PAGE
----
The first time we boarded a plane as a foursome was just 4 months after he moved in with us. It was against the advice of social workers and how right they were. It was too soon to subject him to such a drastic change in routine, albeit a short-term one. It didn’t matter how much we explained that we would be returning home and that we would all stay together forever. The words ‘home’ and ‘forever’ meant nothing to him. How could they?

The days of that first holiday were at best filled with full-blown, shoe-lobbing tantrums. Door-kicking became the favourite sport along with long-distance, over-the-table spitting. The only blessing was that the inhabitants of the local Spanish village were quite obviously baffled by his intricate use of the English language. The empathetic smiles seem to translate universally, however. I found the aviator shades invaluable for avoiding eye contact, hiding embarrassment and masking the unavoidable watery eyeballs.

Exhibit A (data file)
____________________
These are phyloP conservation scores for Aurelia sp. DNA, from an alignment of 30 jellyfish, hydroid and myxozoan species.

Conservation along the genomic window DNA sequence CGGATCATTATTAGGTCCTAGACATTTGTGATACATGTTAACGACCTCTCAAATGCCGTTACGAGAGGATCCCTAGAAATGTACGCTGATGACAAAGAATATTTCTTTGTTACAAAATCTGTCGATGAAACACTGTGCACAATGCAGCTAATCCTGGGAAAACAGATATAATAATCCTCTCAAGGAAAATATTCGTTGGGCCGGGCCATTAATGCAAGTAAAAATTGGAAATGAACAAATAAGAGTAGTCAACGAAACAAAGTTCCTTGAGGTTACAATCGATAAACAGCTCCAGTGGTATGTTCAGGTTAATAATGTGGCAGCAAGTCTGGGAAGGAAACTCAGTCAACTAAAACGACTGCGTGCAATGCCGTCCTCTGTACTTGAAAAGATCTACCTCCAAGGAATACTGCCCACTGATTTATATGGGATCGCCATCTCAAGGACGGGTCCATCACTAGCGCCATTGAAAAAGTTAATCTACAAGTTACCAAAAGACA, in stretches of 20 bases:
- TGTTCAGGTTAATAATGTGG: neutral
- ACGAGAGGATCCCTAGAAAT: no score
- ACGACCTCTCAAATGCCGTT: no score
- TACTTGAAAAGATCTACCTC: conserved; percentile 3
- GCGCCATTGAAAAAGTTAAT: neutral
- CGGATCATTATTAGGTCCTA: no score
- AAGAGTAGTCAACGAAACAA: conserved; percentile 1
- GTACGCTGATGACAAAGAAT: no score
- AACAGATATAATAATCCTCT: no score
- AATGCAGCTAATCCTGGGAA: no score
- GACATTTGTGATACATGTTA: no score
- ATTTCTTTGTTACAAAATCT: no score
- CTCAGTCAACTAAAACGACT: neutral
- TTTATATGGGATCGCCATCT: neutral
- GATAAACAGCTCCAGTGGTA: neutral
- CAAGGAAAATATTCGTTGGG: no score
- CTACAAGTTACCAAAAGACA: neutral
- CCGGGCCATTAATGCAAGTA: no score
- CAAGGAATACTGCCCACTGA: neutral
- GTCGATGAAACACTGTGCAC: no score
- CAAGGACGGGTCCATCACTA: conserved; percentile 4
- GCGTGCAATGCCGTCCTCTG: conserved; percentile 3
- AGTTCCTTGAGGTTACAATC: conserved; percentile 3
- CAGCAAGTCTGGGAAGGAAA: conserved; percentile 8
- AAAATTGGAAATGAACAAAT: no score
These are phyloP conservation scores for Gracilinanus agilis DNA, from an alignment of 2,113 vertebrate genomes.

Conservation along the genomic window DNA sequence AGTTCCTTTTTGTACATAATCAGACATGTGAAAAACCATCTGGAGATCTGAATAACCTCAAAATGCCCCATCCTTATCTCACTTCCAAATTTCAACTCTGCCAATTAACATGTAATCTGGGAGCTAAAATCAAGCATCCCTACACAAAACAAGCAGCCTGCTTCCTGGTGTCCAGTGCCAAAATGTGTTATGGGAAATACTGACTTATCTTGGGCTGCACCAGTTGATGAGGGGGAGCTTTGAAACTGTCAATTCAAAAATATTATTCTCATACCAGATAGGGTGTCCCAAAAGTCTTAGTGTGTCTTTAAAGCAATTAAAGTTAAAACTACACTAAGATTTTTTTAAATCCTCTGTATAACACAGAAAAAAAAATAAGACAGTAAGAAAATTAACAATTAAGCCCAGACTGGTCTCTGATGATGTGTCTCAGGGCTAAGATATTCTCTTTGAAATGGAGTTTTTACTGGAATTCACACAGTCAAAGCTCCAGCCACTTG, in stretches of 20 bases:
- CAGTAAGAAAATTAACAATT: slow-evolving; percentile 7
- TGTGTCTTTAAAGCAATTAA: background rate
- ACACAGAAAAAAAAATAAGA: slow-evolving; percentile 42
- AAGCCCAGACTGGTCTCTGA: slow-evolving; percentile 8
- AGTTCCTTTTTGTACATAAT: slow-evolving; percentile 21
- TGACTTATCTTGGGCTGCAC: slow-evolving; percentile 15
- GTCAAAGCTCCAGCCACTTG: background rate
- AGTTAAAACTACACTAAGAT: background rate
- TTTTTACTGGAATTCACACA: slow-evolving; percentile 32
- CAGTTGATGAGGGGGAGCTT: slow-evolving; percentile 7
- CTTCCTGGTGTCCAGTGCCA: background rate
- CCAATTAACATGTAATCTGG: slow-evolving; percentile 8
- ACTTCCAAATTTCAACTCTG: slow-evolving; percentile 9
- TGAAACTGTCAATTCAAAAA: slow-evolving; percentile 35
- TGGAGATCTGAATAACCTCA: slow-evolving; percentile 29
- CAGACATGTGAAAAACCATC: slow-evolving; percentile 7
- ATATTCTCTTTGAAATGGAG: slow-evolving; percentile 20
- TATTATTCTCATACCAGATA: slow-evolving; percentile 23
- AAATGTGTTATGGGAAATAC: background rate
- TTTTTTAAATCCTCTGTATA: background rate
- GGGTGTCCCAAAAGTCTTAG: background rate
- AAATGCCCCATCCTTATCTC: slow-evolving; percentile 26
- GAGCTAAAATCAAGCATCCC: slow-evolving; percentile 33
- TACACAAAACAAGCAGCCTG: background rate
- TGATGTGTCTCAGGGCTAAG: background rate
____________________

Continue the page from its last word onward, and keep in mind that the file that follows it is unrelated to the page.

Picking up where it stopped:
We’ve moved on leaps and bounds since then. Of course, his constant need for security is ever prevalent.

Once again, our jolly holiday in Spain – although jollier – was not as jolly as it could have been. Pickle was thrown backwards again with this latest change in his routine His inappropriate bravado and insolence bounced on the surface blanketing his fears and apprehension.

To those who loosely know Pickle, he is the bubbly, less-than-reticent cutie pie with eyelashes like palm fronds. His unconcealed affection, though ridiculously charming and lovable, is uncharacteristic of what you would expect from the average child/almost-stranger relationship. But to a child to whom strangers have always been introduced as ‘friends’ or ‘trusted adults’ (social workers, family finders, contact centre workers), his open friendliness could be considered somewhat understandable. Those who know him more intimately are aware that his terrified interior is in fact just playing out a rather brash, swaggering external role. It’s perplexing, testing and extremely wearisome.

Ashamedly, patience isn’t always the first thing to jump to the fore when his impertinent manners surface. I get frustrated, I over-analyse, I want to scream. In all honesty, I often do. Then I go away and kick myself for my lack of understanding and inability to see the feelings behind the behaviours. I berate myself for my reactions and my undeniable over-reactions.

Then I sigh, and start again.

We’re home. Routine is in full force and today Pickle’s first words were “Mummy, do you like being back home? I do.”

Then I sighed, and smiled.